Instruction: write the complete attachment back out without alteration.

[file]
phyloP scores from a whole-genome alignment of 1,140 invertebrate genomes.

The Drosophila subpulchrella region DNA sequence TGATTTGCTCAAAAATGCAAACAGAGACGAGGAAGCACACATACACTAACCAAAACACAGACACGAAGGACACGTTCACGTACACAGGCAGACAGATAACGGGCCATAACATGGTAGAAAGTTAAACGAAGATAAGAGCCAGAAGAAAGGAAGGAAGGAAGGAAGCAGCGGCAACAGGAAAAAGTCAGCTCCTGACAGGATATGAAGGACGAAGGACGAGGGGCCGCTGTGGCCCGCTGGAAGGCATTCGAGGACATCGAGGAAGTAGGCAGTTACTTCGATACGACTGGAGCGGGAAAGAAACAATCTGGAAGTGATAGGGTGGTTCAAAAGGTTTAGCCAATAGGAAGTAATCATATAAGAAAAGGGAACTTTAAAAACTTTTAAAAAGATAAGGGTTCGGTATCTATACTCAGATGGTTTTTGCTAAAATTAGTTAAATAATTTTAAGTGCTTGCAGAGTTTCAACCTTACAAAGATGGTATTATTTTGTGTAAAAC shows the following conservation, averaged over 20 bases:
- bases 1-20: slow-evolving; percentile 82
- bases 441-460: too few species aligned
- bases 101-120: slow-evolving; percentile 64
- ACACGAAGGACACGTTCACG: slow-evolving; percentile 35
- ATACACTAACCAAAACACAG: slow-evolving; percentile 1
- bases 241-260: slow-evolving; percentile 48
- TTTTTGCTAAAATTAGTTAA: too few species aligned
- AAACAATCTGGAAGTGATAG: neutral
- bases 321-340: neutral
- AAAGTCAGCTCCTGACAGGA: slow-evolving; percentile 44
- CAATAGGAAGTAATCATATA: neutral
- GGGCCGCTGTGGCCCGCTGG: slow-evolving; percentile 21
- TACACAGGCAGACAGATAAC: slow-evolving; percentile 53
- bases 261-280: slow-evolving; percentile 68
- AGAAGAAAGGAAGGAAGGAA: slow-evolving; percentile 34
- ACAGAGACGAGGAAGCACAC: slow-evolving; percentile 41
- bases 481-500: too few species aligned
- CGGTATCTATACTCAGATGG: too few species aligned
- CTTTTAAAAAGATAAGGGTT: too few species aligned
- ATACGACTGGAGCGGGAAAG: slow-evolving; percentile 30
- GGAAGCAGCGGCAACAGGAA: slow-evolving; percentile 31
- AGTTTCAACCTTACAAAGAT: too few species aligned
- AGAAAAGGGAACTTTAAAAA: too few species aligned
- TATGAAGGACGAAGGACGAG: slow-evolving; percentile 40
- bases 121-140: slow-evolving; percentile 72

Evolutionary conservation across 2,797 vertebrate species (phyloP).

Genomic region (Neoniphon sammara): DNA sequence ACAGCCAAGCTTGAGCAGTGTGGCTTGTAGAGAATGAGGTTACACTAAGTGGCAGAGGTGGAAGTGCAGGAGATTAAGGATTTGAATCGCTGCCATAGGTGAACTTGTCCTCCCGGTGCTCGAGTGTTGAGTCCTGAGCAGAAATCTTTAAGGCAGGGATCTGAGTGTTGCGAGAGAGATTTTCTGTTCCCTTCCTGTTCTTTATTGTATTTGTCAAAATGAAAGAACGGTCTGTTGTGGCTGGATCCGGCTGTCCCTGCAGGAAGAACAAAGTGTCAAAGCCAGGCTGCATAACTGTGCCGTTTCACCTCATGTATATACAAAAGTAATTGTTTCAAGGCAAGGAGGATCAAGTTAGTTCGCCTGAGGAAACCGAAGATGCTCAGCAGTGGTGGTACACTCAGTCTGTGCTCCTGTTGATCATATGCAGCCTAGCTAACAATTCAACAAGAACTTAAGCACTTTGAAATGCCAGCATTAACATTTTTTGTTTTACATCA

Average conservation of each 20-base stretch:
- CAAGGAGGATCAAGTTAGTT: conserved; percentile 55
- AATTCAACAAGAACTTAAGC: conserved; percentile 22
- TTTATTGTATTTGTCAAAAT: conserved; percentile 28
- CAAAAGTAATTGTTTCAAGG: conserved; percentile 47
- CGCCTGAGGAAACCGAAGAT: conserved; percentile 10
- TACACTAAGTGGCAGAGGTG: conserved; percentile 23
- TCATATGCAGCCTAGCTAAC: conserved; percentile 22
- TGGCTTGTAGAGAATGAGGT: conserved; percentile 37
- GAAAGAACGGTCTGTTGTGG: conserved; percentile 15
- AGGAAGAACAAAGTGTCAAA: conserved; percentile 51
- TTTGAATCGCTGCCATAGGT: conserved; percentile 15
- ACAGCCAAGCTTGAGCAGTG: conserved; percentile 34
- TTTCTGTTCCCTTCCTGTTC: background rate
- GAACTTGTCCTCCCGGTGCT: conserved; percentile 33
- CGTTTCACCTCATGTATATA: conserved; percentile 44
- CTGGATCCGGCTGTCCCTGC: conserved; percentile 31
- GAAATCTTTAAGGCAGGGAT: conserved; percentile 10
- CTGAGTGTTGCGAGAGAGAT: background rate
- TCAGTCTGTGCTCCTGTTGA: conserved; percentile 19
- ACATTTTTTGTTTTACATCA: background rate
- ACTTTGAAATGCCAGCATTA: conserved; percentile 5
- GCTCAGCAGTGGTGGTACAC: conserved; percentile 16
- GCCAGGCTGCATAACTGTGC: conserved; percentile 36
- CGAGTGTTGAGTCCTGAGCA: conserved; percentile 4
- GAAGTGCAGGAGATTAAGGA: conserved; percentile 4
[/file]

phyloP scores from a whole-genome alignment of 1,140 invertebrate genomes.

The Drosophila subpulchrella region DNA sequence TGATTTGCTCAAAAATGCAAACAGAGACGAGGAAGCACACATACACTAACCAAAACACAGACACGAAGGACACGTTCACGTACACAGGCAGACAGATAACGGGCCATAACATGGTAGAAAGTTAAACGAAGATAAGAGCCAGAAGAAAGGAAGGAAGGAAGGAAGCAGCGGCAACAGGAAAAAGTCAGCTCCTGACAGGATATGAAGGACGAAGGACGAGGGGCCGCTGTGGCCCGCTGGAAGGCATTCGAGGACATCGAGGAAGTAGGCAGTTACTTCGATACGACTGGAGCGGGAAAGAAACAATCTGGAAGTGATAGGGTGGTTCAAAAGGTTTAGCCAATAGGAAGTAATCATATAAGAAAAGGGAACTTTAAAAACTTTTAAAAAGATAAGGGTTCGGTATCTATACTCAGATGGTTTTTGCTAAAATTAGTTAAATAATTTTAAGTGCTTGCAGAGTTTCAACCTTACAAAGATGGTATTATTTTGTGTAAAAC shows the following conservation, averaged over 20 bases:
- bases 1-20: slow-evolving; percentile 82
- bases 441-460: too few species aligned
- bases 101-120: slow-evolving; percentile 64
- ACACGAAGGACACGTTCACG: slow-evolving; percentile 35
- ATACACTAACCAAAACACAG: slow-evolving; percentile 1
- bases 241-260: slow-evolving; percentile 48
- TTTTTGCTAAAATTAGTTAA: too few species aligned
- AAACAATCTGGAAGTGATAG: neutral
- bases 321-340: neutral
- AAAGTCAGCTCCTGACAGGA: slow-evolving; percentile 44
- CAATAGGAAGTAATCATATA: neutral
- GGGCCGCTGTGGCCCGCTGG: slow-evolving; percentile 21
- TACACAGGCAGACAGATAAC: slow-evolving; percentile 53
- bases 261-280: slow-evolving; percentile 68
- AGAAGAAAGGAAGGAAGGAA: slow-evolving; percentile 34
- ACAGAGACGAGGAAGCACAC: slow-evolving; percentile 41
- bases 481-500: too few species aligned
- CGGTATCTATACTCAGATGG: too few species aligned
- CTTTTAAAAAGATAAGGGTT: too few species aligned
- ATACGACTGGAGCGGGAAAG: slow-evolving; percentile 30
- GGAAGCAGCGGCAACAGGAA: slow-evolving; percentile 31
- AGTTTCAACCTTACAAAGAT: too few species aligned
- AGAAAAGGGAACTTTAAAAA: too few species aligned
- TATGAAGGACGAAGGACGAG: slow-evolving; percentile 40
- bases 121-140: slow-evolving; percentile 72

Evolutionary conservation across 2,797 vertebrate species (phyloP).

Genomic region (Neoniphon sammara): DNA sequence ACAGCCAAGCTTGAGCAGTGTGGCTTGTAGAGAATGAGGTTACACTAAGTGGCAGAGGTGGAAGTGCAGGAGATTAAGGATTTGAATCGCTGCCATAGGTGAACTTGTCCTCCCGGTGCTCGAGTGTTGAGTCCTGAGCAGAAATCTTTAAGGCAGGGATCTGAGTGTTGCGAGAGAGATTTTCTGTTCCCTTCCTGTTCTTTATTGTATTTGTCAAAATGAAAGAACGGTCTGTTGTGGCTGGATCCGGCTGTCCCTGCAGGAAGAACAAAGTGTCAAAGCCAGGCTGCATAACTGTGCCGTTTCACCTCATGTATATACAAAAGTAATTGTTTCAAGGCAAGGAGGATCAAGTTAGTTCGCCTGAGGAAACCGAAGATGCTCAGCAGTGGTGGTACACTCAGTCTGTGCTCCTGTTGATCATATGCAGCCTAGCTAACAATTCAACAAGAACTTAAGCACTTTGAAATGCCAGCATTAACATTTTTTGTTTTACATCA

Average conservation of each 20-base stretch:
- CAAGGAGGATCAAGTTAGTT: conserved; percentile 55
- AATTCAACAAGAACTTAAGC: conserved; percentile 22
- TTTATTGTATTTGTCAAAAT: conserved; percentile 28
- CAAAAGTAATTGTTTCAAGG: conserved; percentile 47
- CGCCTGAGGAAACCGAAGAT: conserved; percentile 10
- TACACTAAGTGGCAGAGGTG: conserved; percentile 23
- TCATATGCAGCCTAGCTAAC: conserved; percentile 22
- TGGCTTGTAGAGAATGAGGT: conserved; percentile 37
- GAAAGAACGGTCTGTTGTGG: conserved; percentile 15
- AGGAAGAACAAAGTGTCAAA: conserved; percentile 51
- TTTGAATCGCTGCCATAGGT: conserved; percentile 15
- ACAGCCAAGCTTGAGCAGTG: conserved; percentile 34
- TTTCTGTTCCCTTCCTGTTC: background rate
- GAACTTGTCCTCCCGGTGCT: conserved; percentile 33
- CGTTTCACCTCATGTATATA: conserved; percentile 44
- CTGGATCCGGCTGTCCCTGC: conserved; percentile 31
- GAAATCTTTAAGGCAGGGAT: conserved; percentile 10
- CTGAGTGTTGCGAGAGAGAT: background rate
- TCAGTCTGTGCTCCTGTTGA: conserved; percentile 19
- ACATTTTTTGTTTTACATCA: background rate
- ACTTTGAAATGCCAGCATTA: conserved; percentile 5
- GCTCAGCAGTGGTGGTACAC: conserved; percentile 16
- GCCAGGCTGCATAACTGTGC: conserved; percentile 36
- CGAGTGTTGAGTCCTGAGCA: conserved; percentile 4
- GAAGTGCAGGAGATTAAGGA: conserved; percentile 4